In this series of posts we explore musicality: what it means to be “musical”.

Have you ever been at a concert when the crowd claps along with the band playing? Maybe you noticed someone struggling to keep in time with everyone else. Maybe that someone was you?

Have you ever felt like this guy?

Clapping in time with music is a fundamental part of being musical, yet even quite experienced musicians sometimes struggle with it. Music can be so varied and rhythms so sophisticated – yet sometimes even a simple 4/4 rock beat can throw us, when it comes to keeping in time.

So what exactly does it mean to “clap in time”, and why is it important for your musicality?

What clapping in time means

From an early age, humans are taught to clap along with music. It’s part of learning to dance and enjoy music as a listener, before real music education even begins.

To some, it comes naturally. To others, it always requires conscious effort to pay attention.

Clapping in time simply means that you clap at the right moments to be synchronised with the beat of the music.

In some cases that means clapping on each beat. For example in a 4/4 time signature that’s four steady claps in each bar, one on each of the four beats.

This is most common with something fast, folkie, and full of notes – like a reel or a jig. Here you’re clapping as part of the driving force of the music.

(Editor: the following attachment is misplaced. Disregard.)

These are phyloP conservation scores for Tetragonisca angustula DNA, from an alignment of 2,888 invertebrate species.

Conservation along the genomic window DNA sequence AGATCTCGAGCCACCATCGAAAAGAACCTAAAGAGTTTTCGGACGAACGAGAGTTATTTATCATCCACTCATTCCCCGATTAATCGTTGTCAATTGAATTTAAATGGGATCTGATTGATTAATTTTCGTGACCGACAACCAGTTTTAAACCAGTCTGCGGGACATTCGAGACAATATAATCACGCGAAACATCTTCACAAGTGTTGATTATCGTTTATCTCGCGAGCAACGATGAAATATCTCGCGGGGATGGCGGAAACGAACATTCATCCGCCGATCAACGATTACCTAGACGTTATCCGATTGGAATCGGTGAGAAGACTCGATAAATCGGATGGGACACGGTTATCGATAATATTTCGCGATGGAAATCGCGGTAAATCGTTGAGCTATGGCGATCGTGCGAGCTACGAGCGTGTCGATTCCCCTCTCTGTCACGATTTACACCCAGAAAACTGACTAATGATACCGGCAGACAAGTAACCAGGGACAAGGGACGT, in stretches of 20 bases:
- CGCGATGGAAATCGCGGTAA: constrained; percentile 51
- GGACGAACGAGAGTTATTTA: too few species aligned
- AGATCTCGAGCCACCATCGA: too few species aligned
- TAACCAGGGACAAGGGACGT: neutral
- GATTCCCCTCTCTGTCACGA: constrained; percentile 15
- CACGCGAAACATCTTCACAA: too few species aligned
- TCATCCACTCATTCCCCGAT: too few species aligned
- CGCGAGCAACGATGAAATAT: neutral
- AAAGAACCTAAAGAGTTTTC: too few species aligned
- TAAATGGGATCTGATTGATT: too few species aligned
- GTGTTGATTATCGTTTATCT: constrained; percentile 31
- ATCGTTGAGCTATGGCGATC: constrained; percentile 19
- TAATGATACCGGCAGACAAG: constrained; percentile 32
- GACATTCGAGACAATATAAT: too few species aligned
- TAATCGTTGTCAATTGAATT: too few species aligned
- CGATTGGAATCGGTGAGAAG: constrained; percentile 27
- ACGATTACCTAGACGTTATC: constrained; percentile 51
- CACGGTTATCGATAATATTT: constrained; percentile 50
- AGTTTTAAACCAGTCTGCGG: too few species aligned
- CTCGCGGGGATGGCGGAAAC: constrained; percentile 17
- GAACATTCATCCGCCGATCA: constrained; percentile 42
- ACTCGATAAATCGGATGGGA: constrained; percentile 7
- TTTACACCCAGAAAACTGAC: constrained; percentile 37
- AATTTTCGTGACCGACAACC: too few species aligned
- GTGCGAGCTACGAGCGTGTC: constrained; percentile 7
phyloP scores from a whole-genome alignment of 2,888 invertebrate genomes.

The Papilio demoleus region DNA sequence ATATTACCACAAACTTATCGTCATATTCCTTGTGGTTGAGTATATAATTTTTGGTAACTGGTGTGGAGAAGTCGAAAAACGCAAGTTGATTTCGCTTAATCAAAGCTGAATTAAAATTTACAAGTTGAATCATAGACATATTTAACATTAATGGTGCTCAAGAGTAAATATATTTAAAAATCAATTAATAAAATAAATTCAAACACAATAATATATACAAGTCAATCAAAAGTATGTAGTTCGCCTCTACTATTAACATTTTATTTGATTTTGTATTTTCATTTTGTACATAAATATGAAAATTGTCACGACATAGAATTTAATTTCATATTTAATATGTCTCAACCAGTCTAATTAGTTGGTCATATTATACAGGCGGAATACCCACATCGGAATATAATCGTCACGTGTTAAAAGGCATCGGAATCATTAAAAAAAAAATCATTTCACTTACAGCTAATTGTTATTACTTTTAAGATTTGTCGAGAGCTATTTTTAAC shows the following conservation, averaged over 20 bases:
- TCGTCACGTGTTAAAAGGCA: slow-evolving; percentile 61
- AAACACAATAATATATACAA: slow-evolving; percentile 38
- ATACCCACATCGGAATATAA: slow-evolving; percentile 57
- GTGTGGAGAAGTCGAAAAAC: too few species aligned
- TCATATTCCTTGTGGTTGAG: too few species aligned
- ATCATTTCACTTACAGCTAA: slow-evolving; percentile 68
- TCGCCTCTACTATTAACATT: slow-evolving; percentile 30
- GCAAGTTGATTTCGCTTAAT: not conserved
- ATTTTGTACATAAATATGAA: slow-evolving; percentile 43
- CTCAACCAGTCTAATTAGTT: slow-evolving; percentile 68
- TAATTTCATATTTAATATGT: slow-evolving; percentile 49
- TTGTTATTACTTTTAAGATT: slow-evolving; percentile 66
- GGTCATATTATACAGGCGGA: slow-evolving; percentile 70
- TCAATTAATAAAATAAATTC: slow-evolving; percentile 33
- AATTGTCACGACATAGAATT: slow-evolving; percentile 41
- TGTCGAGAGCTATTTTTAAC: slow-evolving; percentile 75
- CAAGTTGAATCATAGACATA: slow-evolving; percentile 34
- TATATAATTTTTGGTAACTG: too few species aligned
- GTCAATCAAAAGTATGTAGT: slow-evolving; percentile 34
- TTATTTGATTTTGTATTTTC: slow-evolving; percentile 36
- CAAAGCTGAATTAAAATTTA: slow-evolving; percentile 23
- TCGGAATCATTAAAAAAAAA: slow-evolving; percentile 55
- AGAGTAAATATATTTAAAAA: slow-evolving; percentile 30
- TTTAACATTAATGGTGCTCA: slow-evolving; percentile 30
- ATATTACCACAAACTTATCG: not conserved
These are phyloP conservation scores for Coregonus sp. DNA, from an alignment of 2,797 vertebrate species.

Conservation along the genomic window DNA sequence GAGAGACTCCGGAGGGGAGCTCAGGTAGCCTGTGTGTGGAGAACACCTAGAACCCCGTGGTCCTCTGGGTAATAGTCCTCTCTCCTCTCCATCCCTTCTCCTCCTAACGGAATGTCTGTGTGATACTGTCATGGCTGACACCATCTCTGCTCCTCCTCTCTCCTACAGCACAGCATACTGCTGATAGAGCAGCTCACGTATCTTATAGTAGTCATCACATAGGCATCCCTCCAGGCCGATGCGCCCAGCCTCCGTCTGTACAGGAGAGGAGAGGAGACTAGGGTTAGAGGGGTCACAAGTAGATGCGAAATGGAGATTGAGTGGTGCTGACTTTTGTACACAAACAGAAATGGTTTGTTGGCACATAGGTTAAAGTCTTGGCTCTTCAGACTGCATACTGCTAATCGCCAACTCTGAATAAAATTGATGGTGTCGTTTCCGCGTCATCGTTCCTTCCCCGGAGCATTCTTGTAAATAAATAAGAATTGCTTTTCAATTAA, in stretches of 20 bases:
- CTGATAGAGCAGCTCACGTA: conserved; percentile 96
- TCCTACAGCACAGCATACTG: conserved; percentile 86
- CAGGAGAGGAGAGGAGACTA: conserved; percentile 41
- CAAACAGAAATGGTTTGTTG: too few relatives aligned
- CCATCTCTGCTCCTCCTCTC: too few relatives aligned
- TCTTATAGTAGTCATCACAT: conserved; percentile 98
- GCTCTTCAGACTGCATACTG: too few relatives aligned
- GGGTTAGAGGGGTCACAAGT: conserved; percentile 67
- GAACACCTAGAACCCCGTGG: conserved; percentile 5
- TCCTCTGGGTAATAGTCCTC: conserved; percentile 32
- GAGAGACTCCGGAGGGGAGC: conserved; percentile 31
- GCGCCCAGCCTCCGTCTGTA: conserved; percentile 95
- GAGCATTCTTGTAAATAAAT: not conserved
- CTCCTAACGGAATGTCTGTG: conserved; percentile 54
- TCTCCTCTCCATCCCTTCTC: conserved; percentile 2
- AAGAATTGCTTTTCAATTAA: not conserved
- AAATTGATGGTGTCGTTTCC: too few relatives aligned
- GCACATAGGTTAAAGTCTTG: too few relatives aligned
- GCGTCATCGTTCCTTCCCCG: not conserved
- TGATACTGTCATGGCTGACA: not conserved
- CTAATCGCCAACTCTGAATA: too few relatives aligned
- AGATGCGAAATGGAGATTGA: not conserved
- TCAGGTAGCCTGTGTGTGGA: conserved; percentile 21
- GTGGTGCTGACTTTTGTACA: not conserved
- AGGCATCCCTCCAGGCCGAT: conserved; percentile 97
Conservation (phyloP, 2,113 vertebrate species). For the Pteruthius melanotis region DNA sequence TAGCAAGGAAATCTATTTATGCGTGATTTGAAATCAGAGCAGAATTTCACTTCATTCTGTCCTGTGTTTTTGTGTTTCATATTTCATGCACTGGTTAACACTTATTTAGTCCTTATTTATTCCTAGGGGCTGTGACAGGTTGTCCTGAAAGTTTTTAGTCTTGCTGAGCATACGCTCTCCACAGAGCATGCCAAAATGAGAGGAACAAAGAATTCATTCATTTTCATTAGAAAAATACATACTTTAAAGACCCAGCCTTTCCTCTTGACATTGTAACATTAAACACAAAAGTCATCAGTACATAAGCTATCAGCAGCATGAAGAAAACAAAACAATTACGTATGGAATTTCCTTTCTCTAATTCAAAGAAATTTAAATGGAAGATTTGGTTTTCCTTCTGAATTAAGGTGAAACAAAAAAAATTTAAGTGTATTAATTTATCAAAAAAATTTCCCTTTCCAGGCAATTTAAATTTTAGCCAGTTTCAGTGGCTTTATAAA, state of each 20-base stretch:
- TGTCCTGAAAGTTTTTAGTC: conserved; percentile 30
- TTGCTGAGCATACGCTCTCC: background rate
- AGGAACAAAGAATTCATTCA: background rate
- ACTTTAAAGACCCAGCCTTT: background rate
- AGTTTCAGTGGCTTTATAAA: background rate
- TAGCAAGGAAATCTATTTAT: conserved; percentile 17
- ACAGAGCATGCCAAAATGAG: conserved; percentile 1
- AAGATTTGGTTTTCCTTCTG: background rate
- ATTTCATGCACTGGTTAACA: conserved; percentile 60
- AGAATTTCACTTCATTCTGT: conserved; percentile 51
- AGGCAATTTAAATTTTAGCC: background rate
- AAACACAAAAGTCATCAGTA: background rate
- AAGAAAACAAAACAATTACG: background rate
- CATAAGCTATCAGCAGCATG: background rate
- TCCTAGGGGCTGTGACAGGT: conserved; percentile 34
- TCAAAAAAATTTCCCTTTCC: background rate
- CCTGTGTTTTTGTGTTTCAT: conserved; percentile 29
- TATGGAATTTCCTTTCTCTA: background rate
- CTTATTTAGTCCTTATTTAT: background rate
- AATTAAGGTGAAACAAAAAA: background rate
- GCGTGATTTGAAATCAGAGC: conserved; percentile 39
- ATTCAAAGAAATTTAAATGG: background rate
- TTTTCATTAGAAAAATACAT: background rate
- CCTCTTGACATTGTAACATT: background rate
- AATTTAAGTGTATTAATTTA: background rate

At a rock, pop, or country concert it’s far more likely that you (and the crowd around you) will clap slower than the overall beat – on just beats 2 and 4 of each bar.

So if clapping in time means being synchronised with the beat, what’s the alternative? Well, there are a few options:

Option 1: Being early or late

Sometimes a person will clap at the same tempo as the music but be slightly out of sync with the pulse. They might be consistently early or consistently late.

With luck they might sync up with a beat subdivision and it might come across as cool jazzy sophistication. More likely they’ll just sound a bit beat deaf and it will be off-putting to everyone around them.

Option 2: Odd vs. Even

A smaller problem is picking the wrong beats to clap on. Even if you find the beat, if you mistakenly clap “off beat”, meaning on 1 and 3 instead of 2 and 4 it’s a bit of a musical “faux pas”.

This is questionable because in most contemporary popular genres, beats 1 and 3 lead the rhythm, while 2 and 4 rhythmically answer 1 and 3. So when you clap on 1 and 3 it sounds like you’re trying to run the show – that’s the band’s job!

Technically you are clapping in time, and there might be a specific musical reason to do it. But unless you are starved for attention and relish the angry glares of your fellow audience members, sticking with 2 and 4 is your best bet.

Option 3: Being inconsistent

This is the most common problem with clapping in time: continually missing the beat.

It can happen if you’re not musically trained or you’ve had too much to drink. Watch drunk rock fans at a gig and it’s most likely they can’t even maintain a steady beat like Option 1 above – instead they’ll be all over the place. Some claps arrive early, others late. It’s like they can’t hear the music and they’re just guessing where the beat should go.

Option 4: Not clapping at all

Faced with Options 1-3, some people choose this fourth option: not clapping at all.